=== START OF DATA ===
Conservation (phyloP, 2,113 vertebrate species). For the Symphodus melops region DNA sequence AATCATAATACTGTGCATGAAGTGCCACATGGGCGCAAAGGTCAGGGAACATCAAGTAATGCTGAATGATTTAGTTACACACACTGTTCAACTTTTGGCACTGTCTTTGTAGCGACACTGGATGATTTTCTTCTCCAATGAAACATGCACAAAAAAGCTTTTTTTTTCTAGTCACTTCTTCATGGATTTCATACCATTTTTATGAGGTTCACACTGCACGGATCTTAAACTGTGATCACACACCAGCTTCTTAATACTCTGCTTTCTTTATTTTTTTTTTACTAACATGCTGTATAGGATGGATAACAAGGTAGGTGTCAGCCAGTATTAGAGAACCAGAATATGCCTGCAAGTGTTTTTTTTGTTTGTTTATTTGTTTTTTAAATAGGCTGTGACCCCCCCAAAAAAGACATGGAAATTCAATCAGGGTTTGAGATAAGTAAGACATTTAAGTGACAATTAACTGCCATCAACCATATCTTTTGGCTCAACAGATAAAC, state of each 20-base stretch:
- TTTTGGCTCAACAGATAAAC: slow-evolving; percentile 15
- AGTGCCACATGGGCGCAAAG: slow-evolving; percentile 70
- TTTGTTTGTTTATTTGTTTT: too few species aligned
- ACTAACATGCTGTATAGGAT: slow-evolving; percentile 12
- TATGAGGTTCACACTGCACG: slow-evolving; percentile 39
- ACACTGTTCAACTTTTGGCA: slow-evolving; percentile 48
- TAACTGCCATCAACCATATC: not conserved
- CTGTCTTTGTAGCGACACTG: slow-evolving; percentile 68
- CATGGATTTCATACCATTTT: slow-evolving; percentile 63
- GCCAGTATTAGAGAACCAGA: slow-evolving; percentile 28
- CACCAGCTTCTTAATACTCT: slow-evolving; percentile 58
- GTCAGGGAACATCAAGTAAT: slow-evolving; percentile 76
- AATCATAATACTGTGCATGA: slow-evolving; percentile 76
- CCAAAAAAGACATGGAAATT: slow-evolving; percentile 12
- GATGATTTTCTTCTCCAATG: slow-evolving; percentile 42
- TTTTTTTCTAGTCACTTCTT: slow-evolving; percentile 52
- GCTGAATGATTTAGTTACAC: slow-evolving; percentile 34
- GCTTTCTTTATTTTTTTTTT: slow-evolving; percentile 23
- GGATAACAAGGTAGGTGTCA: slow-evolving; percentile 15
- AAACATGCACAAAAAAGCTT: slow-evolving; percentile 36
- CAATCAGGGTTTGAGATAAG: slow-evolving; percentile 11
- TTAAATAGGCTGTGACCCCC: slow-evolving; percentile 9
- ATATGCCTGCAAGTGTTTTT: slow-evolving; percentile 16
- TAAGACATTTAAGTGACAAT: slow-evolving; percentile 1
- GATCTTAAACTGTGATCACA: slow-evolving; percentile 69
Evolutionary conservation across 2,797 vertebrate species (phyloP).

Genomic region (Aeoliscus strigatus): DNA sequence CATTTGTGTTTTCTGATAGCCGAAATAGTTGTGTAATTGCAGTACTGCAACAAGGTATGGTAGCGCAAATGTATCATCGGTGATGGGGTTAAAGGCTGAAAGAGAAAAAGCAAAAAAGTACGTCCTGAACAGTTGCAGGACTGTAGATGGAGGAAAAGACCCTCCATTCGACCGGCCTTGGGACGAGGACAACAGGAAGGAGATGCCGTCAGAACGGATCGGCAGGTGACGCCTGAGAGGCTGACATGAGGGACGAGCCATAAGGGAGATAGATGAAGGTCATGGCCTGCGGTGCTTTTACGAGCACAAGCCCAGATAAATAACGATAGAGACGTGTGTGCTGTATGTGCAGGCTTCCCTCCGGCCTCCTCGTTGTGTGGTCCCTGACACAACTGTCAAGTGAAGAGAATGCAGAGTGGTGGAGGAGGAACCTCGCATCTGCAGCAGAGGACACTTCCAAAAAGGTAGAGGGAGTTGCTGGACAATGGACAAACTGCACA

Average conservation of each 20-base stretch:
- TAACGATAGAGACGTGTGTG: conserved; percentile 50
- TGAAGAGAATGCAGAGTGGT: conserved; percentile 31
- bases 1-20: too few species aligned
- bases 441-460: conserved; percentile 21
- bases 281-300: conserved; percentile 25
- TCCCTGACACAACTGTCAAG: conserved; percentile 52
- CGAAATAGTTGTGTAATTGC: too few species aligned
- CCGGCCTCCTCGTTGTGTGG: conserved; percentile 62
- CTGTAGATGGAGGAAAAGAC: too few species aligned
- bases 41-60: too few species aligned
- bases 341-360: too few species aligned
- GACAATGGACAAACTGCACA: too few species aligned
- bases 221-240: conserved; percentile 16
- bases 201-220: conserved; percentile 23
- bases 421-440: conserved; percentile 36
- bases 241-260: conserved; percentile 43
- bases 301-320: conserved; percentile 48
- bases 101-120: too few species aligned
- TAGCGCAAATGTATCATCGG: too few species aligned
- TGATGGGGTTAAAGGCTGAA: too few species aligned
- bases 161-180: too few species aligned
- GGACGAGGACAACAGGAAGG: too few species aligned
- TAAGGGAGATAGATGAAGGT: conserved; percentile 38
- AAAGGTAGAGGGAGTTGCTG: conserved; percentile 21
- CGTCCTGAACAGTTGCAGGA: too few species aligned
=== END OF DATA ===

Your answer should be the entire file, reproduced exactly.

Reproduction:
Conservation (phyloP, 2,113 vertebrate species). For the Symphodus melops region DNA sequence AATCATAATACTGTGCATGAAGTGCCACATGGGCGCAAAGGTCAGGGAACATCAAGTAATGCTGAATGATTTAGTTACACACACTGTTCAACTTTTGGCACTGTCTTTGTAGCGACACTGGATGATTTTCTTCTCCAATGAAACATGCACAAAAAAGCTTTTTTTTTCTAGTCACTTCTTCATGGATTTCATACCATTTTTATGAGGTTCACACTGCACGGATCTTAAACTGTGATCACACACCAGCTTCTTAATACTCTGCTTTCTTTATTTTTTTTTTACTAACATGCTGTATAGGATGGATAACAAGGTAGGTGTCAGCCAGTATTAGAGAACCAGAATATGCCTGCAAGTGTTTTTTTTGTTTGTTTATTTGTTTTTTAAATAGGCTGTGACCCCCCCAAAAAAGACATGGAAATTCAATCAGGGTTTGAGATAAGTAAGACATTTAAGTGACAATTAACTGCCATCAACCATATCTTTTGGCTCAACAGATAAAC, state of each 20-base stretch:
- TTTTGGCTCAACAGATAAAC: slow-evolving; percentile 15
- AGTGCCACATGGGCGCAAAG: slow-evolving; percentile 70
- TTTGTTTGTTTATTTGTTTT: too few species aligned
- ACTAACATGCTGTATAGGAT: slow-evolving; percentile 12
- TATGAGGTTCACACTGCACG: slow-evolving; percentile 39
- ACACTGTTCAACTTTTGGCA: slow-evolving; percentile 48
- TAACTGCCATCAACCATATC: not conserved
- CTGTCTTTGTAGCGACACTG: slow-evolving; percentile 68
- CATGGATTTCATACCATTTT: slow-evolving; percentile 63
- GCCAGTATTAGAGAACCAGA: slow-evolving; percentile 28
- CACCAGCTTCTTAATACTCT: slow-evolving; percentile 58
- GTCAGGGAACATCAAGTAAT: slow-evolving; percentile 76
- AATCATAATACTGTGCATGA: slow-evolving; percentile 76
- CCAAAAAAGACATGGAAATT: slow-evolving; percentile 12
- GATGATTTTCTTCTCCAATG: slow-evolving; percentile 42
- TTTTTTTCTAGTCACTTCTT: slow-evolving; percentile 52
- GCTGAATGATTTAGTTACAC: slow-evolving; percentile 34
- GCTTTCTTTATTTTTTTTTT: slow-evolving; percentile 23
- GGATAACAAGGTAGGTGTCA: slow-evolving; percentile 15
- AAACATGCACAAAAAAGCTT: slow-evolving; percentile 36
- CAATCAGGGTTTGAGATAAG: slow-evolving; percentile 11
- TTAAATAGGCTGTGACCCCC: slow-evolving; percentile 9
- ATATGCCTGCAAGTGTTTTT: slow-evolving; percentile 16
- TAAGACATTTAAGTGACAAT: slow-evolving; percentile 1
- GATCTTAAACTGTGATCACA: slow-evolving; percentile 69
Evolutionary conservation across 2,797 vertebrate species (phyloP).

Genomic region (Aeoliscus strigatus): DNA sequence CATTTGTGTTTTCTGATAGCCGAAATAGTTGTGTAATTGCAGTACTGCAACAAGGTATGGTAGCGCAAATGTATCATCGGTGATGGGGTTAAAGGCTGAAAGAGAAAAAGCAAAAAAGTACGTCCTGAACAGTTGCAGGACTGTAGATGGAGGAAAAGACCCTCCATTCGACCGGCCTTGGGACGAGGACAACAGGAAGGAGATGCCGTCAGAACGGATCGGCAGGTGACGCCTGAGAGGCTGACATGAGGGACGAGCCATAAGGGAGATAGATGAAGGTCATGGCCTGCGGTGCTTTTACGAGCACAAGCCCAGATAAATAACGATAGAGACGTGTGTGCTGTATGTGCAGGCTTCCCTCCGGCCTCCTCGTTGTGTGGTCCCTGACACAACTGTCAAGTGAAGAGAATGCAGAGTGGTGGAGGAGGAACCTCGCATCTGCAGCAGAGGACACTTCCAAAAAGGTAGAGGGAGTTGCTGGACAATGGACAAACTGCACA

Average conservation of each 20-base stretch:
- TAACGATAGAGACGTGTGTG: conserved; percentile 50
- TGAAGAGAATGCAGAGTGGT: conserved; percentile 31
- bases 1-20: too few species aligned
- bases 441-460: conserved; percentile 21
- bases 281-300: conserved; percentile 25
- TCCCTGACACAACTGTCAAG: conserved; percentile 52
- CGAAATAGTTGTGTAATTGC: too few species aligned
- CCGGCCTCCTCGTTGTGTGG: conserved; percentile 62
- CTGTAGATGGAGGAAAAGAC: too few species aligned
- bases 41-60: too few species aligned
- bases 341-360: too few species aligned
- GACAATGGACAAACTGCACA: too few species aligned
- bases 221-240: conserved; percentile 16
- bases 201-220: conserved; percentile 23
- bases 421-440: conserved; percentile 36
- bases 241-260: conserved; percentile 43
- bases 301-320: conserved; percentile 48
- bases 101-120: too few species aligned
- TAGCGCAAATGTATCATCGG: too few species aligned
- TGATGGGGTTAAAGGCTGAA: too few species aligned
- bases 161-180: too few species aligned
- GGACGAGGACAACAGGAAGG: too few species aligned
- TAAGGGAGATAGATGAAGGT: conserved; percentile 38
- AAAGGTAGAGGGAGTTGCTG: conserved; percentile 21
- CGTCCTGAACAGTTGCAGGA: too few species aligned